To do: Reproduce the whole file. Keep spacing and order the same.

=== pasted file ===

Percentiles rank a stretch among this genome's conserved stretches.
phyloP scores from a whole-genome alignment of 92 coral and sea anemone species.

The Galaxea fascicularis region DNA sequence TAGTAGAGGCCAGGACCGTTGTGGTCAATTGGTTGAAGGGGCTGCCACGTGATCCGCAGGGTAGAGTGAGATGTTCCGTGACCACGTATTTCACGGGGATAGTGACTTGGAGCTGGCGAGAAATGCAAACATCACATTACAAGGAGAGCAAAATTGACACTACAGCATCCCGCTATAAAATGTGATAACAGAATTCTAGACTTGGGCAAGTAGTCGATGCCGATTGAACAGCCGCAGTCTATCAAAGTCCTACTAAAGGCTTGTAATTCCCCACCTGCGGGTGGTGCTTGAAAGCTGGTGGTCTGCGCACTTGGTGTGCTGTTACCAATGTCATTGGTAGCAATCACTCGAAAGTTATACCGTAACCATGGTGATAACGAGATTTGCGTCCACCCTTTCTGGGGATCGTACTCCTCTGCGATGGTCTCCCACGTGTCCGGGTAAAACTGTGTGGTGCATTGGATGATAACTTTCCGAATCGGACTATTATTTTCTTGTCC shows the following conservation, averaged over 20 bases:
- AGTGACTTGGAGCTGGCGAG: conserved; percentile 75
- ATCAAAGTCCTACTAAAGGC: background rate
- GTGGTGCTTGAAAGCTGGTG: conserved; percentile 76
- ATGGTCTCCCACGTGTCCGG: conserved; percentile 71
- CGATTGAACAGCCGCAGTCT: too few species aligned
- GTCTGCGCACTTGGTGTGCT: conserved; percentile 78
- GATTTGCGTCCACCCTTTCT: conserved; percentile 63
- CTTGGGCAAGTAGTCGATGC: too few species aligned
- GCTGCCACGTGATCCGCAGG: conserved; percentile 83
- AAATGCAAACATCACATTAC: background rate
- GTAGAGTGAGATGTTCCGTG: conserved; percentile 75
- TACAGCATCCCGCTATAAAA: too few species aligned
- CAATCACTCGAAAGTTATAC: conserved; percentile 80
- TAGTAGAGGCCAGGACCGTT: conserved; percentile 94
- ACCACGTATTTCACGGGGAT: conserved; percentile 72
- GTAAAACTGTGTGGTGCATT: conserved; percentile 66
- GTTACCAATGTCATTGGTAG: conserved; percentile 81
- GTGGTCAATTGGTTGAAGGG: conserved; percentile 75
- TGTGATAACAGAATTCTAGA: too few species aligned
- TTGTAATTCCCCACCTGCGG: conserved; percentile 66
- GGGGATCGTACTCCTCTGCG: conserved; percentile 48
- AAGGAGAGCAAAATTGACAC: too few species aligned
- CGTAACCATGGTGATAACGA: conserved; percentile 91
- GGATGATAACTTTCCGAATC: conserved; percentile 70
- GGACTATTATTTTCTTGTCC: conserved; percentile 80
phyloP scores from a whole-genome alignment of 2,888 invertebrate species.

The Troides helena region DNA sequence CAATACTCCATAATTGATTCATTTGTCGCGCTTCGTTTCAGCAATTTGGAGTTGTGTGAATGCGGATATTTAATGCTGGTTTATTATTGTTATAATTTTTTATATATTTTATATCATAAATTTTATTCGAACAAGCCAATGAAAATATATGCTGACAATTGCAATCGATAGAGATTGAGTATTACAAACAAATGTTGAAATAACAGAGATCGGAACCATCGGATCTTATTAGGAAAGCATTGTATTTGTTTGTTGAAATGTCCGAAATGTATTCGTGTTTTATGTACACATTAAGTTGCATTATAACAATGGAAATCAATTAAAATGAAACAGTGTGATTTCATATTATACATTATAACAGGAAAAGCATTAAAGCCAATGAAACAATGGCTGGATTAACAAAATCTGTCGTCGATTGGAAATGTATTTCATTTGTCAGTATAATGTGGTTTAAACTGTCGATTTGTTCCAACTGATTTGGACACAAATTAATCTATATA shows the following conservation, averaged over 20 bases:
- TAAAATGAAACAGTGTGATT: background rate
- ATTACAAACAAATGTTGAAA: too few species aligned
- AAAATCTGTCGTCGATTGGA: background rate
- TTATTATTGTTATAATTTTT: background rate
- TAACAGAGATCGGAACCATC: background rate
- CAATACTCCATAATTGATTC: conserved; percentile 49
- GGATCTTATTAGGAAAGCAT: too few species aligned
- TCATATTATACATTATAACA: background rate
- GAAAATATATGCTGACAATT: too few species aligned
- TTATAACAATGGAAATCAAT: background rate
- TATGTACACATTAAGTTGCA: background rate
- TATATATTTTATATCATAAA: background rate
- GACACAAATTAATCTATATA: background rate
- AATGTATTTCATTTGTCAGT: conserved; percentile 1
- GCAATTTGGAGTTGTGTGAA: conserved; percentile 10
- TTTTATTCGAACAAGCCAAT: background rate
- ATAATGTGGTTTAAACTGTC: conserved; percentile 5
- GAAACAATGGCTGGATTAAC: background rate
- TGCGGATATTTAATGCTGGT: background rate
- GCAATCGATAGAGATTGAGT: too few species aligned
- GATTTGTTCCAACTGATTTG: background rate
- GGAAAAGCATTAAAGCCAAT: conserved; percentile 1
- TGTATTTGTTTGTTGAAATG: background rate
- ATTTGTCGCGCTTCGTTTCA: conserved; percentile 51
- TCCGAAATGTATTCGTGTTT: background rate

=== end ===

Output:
Percentiles rank a stretch among this genome's conserved stretches.
phyloP scores from a whole-genome alignment of 92 coral and sea anemone species.

The Galaxea fascicularis region DNA sequence TAGTAGAGGCCAGGACCGTTGTGGTCAATTGGTTGAAGGGGCTGCCACGTGATCCGCAGGGTAGAGTGAGATGTTCCGTGACCACGTATTTCACGGGGATAGTGACTTGGAGCTGGCGAGAAATGCAAACATCACATTACAAGGAGAGCAAAATTGACACTACAGCATCCCGCTATAAAATGTGATAACAGAATTCTAGACTTGGGCAAGTAGTCGATGCCGATTGAACAGCCGCAGTCTATCAAAGTCCTACTAAAGGCTTGTAATTCCCCACCTGCGGGTGGTGCTTGAAAGCTGGTGGTCTGCGCACTTGGTGTGCTGTTACCAATGTCATTGGTAGCAATCACTCGAAAGTTATACCGTAACCATGGTGATAACGAGATTTGCGTCCACCCTTTCTGGGGATCGTACTCCTCTGCGATGGTCTCCCACGTGTCCGGGTAAAACTGTGTGGTGCATTGGATGATAACTTTCCGAATCGGACTATTATTTTCTTGTCC shows the following conservation, averaged over 20 bases:
- AGTGACTTGGAGCTGGCGAG: conserved; percentile 75
- ATCAAAGTCCTACTAAAGGC: background rate
- GTGGTGCTTGAAAGCTGGTG: conserved; percentile 76
- ATGGTCTCCCACGTGTCCGG: conserved; percentile 71
- CGATTGAACAGCCGCAGTCT: too few species aligned
- GTCTGCGCACTTGGTGTGCT: conserved; percentile 78
- GATTTGCGTCCACCCTTTCT: conserved; percentile 63
- CTTGGGCAAGTAGTCGATGC: too few species aligned
- GCTGCCACGTGATCCGCAGG: conserved; percentile 83
- AAATGCAAACATCACATTAC: background rate
- GTAGAGTGAGATGTTCCGTG: conserved; percentile 75
- TACAGCATCCCGCTATAAAA: too few species aligned
- CAATCACTCGAAAGTTATAC: conserved; percentile 80
- TAGTAGAGGCCAGGACCGTT: conserved; percentile 94
- ACCACGTATTTCACGGGGAT: conserved; percentile 72
- GTAAAACTGTGTGGTGCATT: conserved; percentile 66
- GTTACCAATGTCATTGGTAG: conserved; percentile 81
- GTGGTCAATTGGTTGAAGGG: conserved; percentile 75
- TGTGATAACAGAATTCTAGA: too few species aligned
- TTGTAATTCCCCACCTGCGG: conserved; percentile 66
- GGGGATCGTACTCCTCTGCG: conserved; percentile 48
- AAGGAGAGCAAAATTGACAC: too few species aligned
- CGTAACCATGGTGATAACGA: conserved; percentile 91
- GGATGATAACTTTCCGAATC: conserved; percentile 70
- GGACTATTATTTTCTTGTCC: conserved; percentile 80
phyloP scores from a whole-genome alignment of 2,888 invertebrate species.

The Troides helena region DNA sequence CAATACTCCATAATTGATTCATTTGTCGCGCTTCGTTTCAGCAATTTGGAGTTGTGTGAATGCGGATATTTAATGCTGGTTTATTATTGTTATAATTTTTTATATATTTTATATCATAAATTTTATTCGAACAAGCCAATGAAAATATATGCTGACAATTGCAATCGATAGAGATTGAGTATTACAAACAAATGTTGAAATAACAGAGATCGGAACCATCGGATCTTATTAGGAAAGCATTGTATTTGTTTGTTGAAATGTCCGAAATGTATTCGTGTTTTATGTACACATTAAGTTGCATTATAACAATGGAAATCAATTAAAATGAAACAGTGTGATTTCATATTATACATTATAACAGGAAAAGCATTAAAGCCAATGAAACAATGGCTGGATTAACAAAATCTGTCGTCGATTGGAAATGTATTTCATTTGTCAGTATAATGTGGTTTAAACTGTCGATTTGTTCCAACTGATTTGGACACAAATTAATCTATATA shows the following conservation, averaged over 20 bases:
- TAAAATGAAACAGTGTGATT: background rate
- ATTACAAACAAATGTTGAAA: too few species aligned
- AAAATCTGTCGTCGATTGGA: background rate
- TTATTATTGTTATAATTTTT: background rate
- TAACAGAGATCGGAACCATC: background rate
- CAATACTCCATAATTGATTC: conserved; percentile 49
- GGATCTTATTAGGAAAGCAT: too few species aligned
- TCATATTATACATTATAACA: background rate
- GAAAATATATGCTGACAATT: too few species aligned
- TTATAACAATGGAAATCAAT: background rate
- TATGTACACATTAAGTTGCA: background rate
- TATATATTTTATATCATAAA: background rate
- GACACAAATTAATCTATATA: background rate
- AATGTATTTCATTTGTCAGT: conserved; percentile 1
- GCAATTTGGAGTTGTGTGAA: conserved; percentile 10
- TTTTATTCGAACAAGCCAAT: background rate
- ATAATGTGGTTTAAACTGTC: conserved; percentile 5
- GAAACAATGGCTGGATTAAC: background rate
- TGCGGATATTTAATGCTGGT: background rate
- GCAATCGATAGAGATTGAGT: too few species aligned
- GATTTGTTCCAACTGATTTG: background rate
- GGAAAAGCATTAAAGCCAAT: conserved; percentile 1
- TGTATTTGTTTGTTGAAATG: background rate
- ATTTGTCGCGCTTCGTTTCA: conserved; percentile 51
- TCCGAAATGTATTCGTGTTT: background rate